How 'Star Wars' made Carrie Fisher's appearance in 'The Last Jedi' special

Major spoilers ahead!

December 26, 2017, 12:48 PM

— -- "Star Wars: The Last Jedi" has now been out for over a week and has grossed over $700 million worldwide.

Spoiler alert below!

But Wednesday marks the first anniversary of Carrie Fisher's untimely death last December at the age of 60. Fans didn't know what to expect heading to see Fisher's last appearance as Leia in "The Last Jedi," but they were treated to something very unique indeed.

Fisher's Gen. Leia did not meet her demise as expected in the film to match her real-life passing, but fans did see her use the Force physically for the first time.

Aside from attempting to communicate with her brother, Luke (As we've seen in previous films and see again here), Leia, the only daughter of former Jedi and Sith Lord Darth Vader, was blown from her ship early on in the film to what looked to be her death on screen.

As the former princess floated lifeless in space, Leia looked as though she would meet her end, frozen in the vacuum of the galaxy where she has spent her life traveling and fighting for justice. But that's not what happened.

Instead, Fisher reaches out her arm and uses the Force to pull herself back to the ship. Leia would later recover from her injuries and live to fight another day.

Fan reactions online were split as well. Some were pleasantly surprised to see the powerful Skywalker ancestor finally show her abilities in this way, while others didn't like this late addition to her character's illustrious history.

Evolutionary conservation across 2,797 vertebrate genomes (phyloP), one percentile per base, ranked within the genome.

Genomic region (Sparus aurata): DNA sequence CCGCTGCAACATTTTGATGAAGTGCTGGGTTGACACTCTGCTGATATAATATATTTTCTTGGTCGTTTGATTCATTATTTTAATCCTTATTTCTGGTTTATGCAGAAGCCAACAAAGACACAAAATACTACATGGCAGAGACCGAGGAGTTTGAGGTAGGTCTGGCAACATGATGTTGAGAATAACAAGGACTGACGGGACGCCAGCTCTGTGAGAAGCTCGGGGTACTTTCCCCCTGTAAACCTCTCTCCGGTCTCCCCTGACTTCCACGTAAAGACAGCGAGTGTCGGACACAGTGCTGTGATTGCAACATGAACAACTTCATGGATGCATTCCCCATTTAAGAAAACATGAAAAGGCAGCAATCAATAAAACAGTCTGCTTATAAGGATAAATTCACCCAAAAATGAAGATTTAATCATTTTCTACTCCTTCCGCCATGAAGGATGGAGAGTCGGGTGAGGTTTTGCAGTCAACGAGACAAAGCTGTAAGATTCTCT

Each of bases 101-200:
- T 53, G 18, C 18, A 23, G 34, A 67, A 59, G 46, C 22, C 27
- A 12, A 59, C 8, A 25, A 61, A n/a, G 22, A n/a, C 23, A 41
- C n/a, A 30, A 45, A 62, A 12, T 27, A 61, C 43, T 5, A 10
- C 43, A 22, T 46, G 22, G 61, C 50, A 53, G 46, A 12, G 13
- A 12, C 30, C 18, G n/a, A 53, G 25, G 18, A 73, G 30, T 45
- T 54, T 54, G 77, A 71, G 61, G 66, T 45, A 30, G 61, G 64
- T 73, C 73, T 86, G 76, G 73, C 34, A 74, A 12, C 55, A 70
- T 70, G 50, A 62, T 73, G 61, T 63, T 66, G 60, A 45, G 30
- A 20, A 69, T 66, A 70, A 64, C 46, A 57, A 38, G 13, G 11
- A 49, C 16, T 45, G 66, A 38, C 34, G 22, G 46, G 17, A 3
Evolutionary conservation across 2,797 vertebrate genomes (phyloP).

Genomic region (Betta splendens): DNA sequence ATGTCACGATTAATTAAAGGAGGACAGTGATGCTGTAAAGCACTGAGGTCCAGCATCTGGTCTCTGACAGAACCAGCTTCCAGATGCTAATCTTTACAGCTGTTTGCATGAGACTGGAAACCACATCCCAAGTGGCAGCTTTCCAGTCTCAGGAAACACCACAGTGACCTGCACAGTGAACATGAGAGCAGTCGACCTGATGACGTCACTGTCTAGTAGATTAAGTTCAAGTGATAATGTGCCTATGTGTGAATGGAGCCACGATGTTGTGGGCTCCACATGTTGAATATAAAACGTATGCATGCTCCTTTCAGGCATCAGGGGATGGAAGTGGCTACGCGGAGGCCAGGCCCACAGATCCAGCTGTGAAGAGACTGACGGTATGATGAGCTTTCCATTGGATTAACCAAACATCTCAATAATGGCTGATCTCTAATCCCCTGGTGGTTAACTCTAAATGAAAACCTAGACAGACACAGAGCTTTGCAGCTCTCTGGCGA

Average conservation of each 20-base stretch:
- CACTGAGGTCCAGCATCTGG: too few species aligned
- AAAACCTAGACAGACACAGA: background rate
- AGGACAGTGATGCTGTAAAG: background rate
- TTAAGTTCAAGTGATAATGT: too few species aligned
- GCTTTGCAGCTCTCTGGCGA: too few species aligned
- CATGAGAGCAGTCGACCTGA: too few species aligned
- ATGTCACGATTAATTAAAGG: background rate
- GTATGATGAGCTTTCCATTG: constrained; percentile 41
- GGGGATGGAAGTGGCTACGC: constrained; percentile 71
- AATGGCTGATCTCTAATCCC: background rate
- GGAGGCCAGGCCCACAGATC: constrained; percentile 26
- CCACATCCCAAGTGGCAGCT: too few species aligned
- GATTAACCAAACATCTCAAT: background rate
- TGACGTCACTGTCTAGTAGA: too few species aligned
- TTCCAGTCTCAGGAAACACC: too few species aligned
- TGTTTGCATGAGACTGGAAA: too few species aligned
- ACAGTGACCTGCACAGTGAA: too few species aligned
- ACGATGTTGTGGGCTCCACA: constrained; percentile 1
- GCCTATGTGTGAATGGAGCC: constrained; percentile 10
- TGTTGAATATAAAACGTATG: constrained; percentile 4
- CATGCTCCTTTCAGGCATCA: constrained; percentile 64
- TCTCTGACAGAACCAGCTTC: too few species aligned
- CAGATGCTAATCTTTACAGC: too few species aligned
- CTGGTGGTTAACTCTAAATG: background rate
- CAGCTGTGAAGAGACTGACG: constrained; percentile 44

Fans also wonder how "Star Wars" will now say goodbye to Fisher when "Episode IX" rolls around in 2019.

"The Last Jedi" ends with Fisher joining Rey and the remaining members of the Resistance as they fly off in the Millennium Falcon, but Lucasfilm president Kathleen Kennedy told ABC News earlier this year that "Carrie will not be in '[Episode] IX.'"

PHOTO: Carrie Fisher arrives at a movie premiere on Nov. 3, 2014 in Westwood, Calif.
Carrie Fisher arrives at a movie premiere on Nov. 3, 2014 in Westwood, Calif.
FilmMagic/Getty Images

If that is the case, only time will tell what director J.J. Abrams has in store two years from now in the planned, untitled follow-up. One thing is for sure: Whether in the next movie's opening crawl, in some kind of allusion to an incident off screen or in some other way altogether, fans will get one last chance to say goodbye to their fearless princess.

Disclaimer - ABC News and Lucasfilm are both owned by parent company Disney.

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